(Photo by Thomas Czarnecki)Thinkprogress.org had an interesting article today about the various adaptations of fairy tales coming out recently, and how many of them are "going back to fairy tales' horror roots." It looks at Red Riding Hood (with Amanda Seyfried), the recent Red video which I posted yesterday, Snow White and the Huntsman, Grimm (which has been gory from the start) and Once Upon a Time (which has started to take a nicely dark turn). She contrasts it with Mirror, Mirror, and it's picture perfect sets, costumes, and people. While this was the aesthetic for a while (Ella Enchanted, etc), that style seems plastic now, next to the gritty, frightening fairy tale adaptations coming out.
In the midst of this, Thinkprogress asks a very important question:
And Once Upon a Time and Grimm are nodding at a question it’ll be important for fairy tale storytellers to consider if this trend is to continue. In the absence of the dark woods, the arbitrary nature of feudal lords, the horror of high infant mortality rates (at least in the developing world), the wolves that steal the sheep, what are our terrors? And which stories are the best matches for telling them? The persistence of crime dramas would suggest that the big city has replaced the big woods, that serial killers are our ravening beasts. But I’m not sure we have myths to embody the new fears generated by a world that’s much larger than the village, or the disembodied terrors of the digital age. (Full Article)While the question is excellent, I disagree that we don't have myths to embody modern fears. Myth is full of world-sized disasters, and plenty of disembodied dangers. I am not certain I understand what she is referring to that myth or fairy tales cannot encompass. Modern fears are often no different from the fears of any age: fear of loss, fear of unknown enemies in our midst, fear of the world ending, fear of disease, fear of having things stolen from you, fear of losing your livelihood, fear of being alone. While the specific circumstances may have changed, the basic wrenching fear is there, be it fear of a person stealing your bag with all you have or a person hacking your computer and stealing your identity, fear of a terrorist attack or being killed by highwaymen; losing a loved one by being hit by a car or run over by a horse, a city wiped out by nuclear attack or by Greek fire.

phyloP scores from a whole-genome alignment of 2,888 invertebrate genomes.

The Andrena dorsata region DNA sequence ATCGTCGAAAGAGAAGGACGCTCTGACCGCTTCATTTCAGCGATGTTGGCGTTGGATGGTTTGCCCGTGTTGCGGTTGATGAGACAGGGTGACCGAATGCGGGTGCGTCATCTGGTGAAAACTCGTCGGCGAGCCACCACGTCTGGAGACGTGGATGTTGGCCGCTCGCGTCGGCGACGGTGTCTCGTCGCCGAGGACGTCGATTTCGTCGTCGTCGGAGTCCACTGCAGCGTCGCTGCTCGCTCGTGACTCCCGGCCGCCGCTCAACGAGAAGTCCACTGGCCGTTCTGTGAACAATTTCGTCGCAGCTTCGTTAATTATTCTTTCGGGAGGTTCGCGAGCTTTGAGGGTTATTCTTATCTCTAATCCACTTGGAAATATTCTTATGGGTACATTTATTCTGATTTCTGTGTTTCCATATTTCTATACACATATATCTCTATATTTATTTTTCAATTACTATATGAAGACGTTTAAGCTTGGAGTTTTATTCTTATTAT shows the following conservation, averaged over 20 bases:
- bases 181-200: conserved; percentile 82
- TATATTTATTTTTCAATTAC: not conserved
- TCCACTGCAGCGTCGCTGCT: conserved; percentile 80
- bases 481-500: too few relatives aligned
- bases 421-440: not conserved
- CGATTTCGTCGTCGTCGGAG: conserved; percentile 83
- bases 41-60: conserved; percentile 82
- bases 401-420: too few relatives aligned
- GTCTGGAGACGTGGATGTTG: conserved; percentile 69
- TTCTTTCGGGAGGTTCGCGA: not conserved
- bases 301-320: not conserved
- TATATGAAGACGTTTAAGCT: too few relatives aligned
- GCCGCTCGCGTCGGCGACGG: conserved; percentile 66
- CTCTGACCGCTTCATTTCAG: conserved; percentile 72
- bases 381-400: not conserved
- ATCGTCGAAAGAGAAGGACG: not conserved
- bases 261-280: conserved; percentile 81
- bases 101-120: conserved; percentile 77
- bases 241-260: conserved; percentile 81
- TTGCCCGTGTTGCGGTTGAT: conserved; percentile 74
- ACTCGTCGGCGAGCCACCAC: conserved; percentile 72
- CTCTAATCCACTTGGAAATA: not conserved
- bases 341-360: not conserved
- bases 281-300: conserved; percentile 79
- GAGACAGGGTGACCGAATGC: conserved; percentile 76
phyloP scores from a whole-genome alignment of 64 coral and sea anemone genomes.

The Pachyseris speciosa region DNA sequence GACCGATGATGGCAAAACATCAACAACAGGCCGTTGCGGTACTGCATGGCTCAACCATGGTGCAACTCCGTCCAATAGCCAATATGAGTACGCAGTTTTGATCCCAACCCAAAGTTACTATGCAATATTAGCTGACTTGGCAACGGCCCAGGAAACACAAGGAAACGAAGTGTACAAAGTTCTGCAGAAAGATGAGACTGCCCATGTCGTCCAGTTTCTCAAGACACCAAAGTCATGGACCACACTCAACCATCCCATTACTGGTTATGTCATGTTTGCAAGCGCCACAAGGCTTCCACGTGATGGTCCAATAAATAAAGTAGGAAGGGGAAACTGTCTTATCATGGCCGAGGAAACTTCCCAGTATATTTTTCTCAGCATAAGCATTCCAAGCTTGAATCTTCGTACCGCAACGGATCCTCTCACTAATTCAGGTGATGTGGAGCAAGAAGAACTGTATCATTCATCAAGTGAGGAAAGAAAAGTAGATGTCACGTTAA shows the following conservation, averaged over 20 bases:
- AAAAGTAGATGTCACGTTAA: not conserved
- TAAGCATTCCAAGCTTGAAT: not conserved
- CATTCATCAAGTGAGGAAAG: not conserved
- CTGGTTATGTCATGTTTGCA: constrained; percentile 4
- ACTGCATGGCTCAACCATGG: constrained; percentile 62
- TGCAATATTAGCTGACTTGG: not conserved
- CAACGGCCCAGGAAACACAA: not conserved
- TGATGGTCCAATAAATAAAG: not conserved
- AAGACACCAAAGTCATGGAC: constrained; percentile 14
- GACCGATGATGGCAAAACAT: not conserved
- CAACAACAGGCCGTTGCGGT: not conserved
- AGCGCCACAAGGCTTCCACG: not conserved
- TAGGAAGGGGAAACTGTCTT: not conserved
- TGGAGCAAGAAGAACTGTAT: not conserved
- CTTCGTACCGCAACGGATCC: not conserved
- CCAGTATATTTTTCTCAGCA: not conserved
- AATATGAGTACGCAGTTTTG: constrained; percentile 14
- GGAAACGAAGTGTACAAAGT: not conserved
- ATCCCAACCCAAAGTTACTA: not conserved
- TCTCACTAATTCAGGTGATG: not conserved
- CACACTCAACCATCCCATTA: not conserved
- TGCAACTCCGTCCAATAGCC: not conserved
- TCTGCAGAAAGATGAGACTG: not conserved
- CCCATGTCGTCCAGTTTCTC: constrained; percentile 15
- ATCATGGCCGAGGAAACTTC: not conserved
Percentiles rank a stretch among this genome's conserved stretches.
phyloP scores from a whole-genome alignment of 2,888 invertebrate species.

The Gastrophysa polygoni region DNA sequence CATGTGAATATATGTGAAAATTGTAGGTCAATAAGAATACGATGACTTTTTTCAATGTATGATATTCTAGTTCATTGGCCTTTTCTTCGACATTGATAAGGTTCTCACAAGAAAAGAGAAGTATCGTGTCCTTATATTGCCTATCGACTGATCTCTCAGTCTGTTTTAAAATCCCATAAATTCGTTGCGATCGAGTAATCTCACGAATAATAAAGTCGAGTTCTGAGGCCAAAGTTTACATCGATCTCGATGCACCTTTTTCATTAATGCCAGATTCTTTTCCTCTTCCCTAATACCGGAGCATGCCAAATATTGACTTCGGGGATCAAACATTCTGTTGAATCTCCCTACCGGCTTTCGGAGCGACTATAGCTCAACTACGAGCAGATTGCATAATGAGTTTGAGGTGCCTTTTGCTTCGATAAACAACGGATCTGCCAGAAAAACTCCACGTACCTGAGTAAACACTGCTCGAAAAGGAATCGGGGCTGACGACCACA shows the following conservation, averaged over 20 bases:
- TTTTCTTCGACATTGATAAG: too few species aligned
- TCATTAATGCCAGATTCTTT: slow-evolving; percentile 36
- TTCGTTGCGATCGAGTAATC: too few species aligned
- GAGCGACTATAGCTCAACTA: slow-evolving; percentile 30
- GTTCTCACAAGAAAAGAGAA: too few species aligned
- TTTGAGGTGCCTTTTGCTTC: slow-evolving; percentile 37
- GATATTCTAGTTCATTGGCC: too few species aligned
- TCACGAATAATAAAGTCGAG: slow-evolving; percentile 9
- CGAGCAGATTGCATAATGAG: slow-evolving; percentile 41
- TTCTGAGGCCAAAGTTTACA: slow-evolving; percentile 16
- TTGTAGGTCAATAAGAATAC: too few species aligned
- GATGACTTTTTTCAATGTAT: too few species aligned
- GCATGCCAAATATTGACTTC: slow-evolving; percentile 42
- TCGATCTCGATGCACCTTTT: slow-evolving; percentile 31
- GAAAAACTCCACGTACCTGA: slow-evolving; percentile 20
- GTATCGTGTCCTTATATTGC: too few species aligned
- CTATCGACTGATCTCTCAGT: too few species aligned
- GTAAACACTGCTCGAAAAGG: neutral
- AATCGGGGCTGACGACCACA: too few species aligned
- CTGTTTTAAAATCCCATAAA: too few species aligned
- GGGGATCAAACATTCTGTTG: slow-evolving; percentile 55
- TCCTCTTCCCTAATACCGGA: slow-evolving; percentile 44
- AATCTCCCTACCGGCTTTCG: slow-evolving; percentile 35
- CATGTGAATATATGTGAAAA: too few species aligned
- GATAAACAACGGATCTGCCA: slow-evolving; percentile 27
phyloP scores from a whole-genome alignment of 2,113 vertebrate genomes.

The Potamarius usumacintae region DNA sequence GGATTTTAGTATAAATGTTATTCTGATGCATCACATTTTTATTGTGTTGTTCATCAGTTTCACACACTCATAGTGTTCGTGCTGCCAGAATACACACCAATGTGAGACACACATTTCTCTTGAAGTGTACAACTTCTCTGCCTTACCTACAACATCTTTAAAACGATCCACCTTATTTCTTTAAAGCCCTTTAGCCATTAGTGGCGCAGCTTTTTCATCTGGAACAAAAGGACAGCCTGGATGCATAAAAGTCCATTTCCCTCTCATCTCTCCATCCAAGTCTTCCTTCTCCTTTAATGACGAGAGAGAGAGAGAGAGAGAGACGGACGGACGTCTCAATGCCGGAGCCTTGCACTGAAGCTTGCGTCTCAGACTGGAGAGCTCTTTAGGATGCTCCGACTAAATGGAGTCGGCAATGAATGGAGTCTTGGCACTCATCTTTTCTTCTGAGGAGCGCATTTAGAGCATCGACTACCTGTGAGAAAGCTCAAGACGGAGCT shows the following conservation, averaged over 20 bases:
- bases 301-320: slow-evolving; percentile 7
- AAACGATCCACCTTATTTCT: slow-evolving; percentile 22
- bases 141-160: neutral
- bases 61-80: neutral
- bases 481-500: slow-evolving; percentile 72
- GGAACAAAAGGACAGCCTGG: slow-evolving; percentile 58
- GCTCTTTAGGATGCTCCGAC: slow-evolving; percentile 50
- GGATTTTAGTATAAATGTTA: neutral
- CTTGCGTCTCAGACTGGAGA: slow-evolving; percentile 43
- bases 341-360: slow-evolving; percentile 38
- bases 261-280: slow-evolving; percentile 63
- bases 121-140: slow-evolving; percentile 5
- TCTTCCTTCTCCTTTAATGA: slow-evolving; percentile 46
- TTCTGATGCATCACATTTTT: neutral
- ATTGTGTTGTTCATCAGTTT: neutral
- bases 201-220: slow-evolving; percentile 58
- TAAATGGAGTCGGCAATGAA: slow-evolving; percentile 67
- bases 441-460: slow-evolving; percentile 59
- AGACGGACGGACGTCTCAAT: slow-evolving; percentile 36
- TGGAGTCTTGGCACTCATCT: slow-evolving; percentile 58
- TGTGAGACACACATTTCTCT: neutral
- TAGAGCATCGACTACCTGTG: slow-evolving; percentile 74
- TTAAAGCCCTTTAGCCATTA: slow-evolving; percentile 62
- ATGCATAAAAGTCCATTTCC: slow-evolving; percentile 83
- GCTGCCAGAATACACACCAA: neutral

I am always fascinated to see how people use old myths and stories to address modern fears. It ties us all together, to our roots in the past, to the whole modern world, to the universal fear, the universal loss that we all share. When someone dies, that family is not alone in grief; it is added to the lament of the world. To the cries of Hecuba, to the tears over Baldur, to laments for those who died in the Plague or the Holocaust, or Hiroshima.
InkGypsy over at Once Upon a Blog, responds to the issue very eloquently:
"You already know how I feel about this. I don't know what I would have done without fairy tales as a kid. What I have to wonder is: what would horrify someone from, say the Grimm's time (pre to mid 1800's) about our world? I would suggest our modern society isn't quite as different as we'd like to believe. People dress differently, connect and travel differently and technology is different but the same essential issues plague us today as much as they ever did. Predators of all kinds troll both our streets and online paths, con men stoop to taking advantage of the poor, the elderly and even children and where does the most child neglect and abuse in the world? Right under our noses. (I've blogged on this before - see additions to the post in red, including the links - but it bears repeating.) Currently the US leads the developed world in deaths in children as a result of child abuse. (See HERE for some scary recent statistics which I gather have not improved since the time of publishing, including a link to a news report which lays it out clearly.)
When you look at the tales in this light how can people think fairy tales have nothing to offer people, especially children, today? This is a very sad reason for the tales to be told, I know, but if they give hope and help save lives, that alone should be reason enough to keep sharing them. Though I sadly don't think this will ever go away there are many other reasons to keep telling fairy tales as well. I can only hope all your reasons are good ones too, but just in case they're not, and just in case it helps, you can be sure I'll keep telling these fairy tales with both the darkness of the woods and the hope of the way through that they offer." (Full post).She also makes a solid point about how the horror of fairy tales is not a literary trope. Fairy tales don't tell horror stories, they illustrate reality. Just because we don't see it, doesn't mean it is not happening:
"One final note: the premise of the article is that fairy tales have their roots in horror. I would argue that, that isn't actually the case. They have their roots in dealing with the realities of the time, which because the gore is often so "seen" then, we regard it as horrific. Unfortunately one of the main differences between then and now is we're better at hiding the gore (both visceral and psychological) from plain view. Just because we don't see people bleeding in front of us every day doesn't mean it isn't happening and it doesn't mean there isn't horror present. Fairy tales just tell it like it is. I find that very refreshing. It helps me know when a wolf really is a wolf. There's nothing quite like a heads up on that."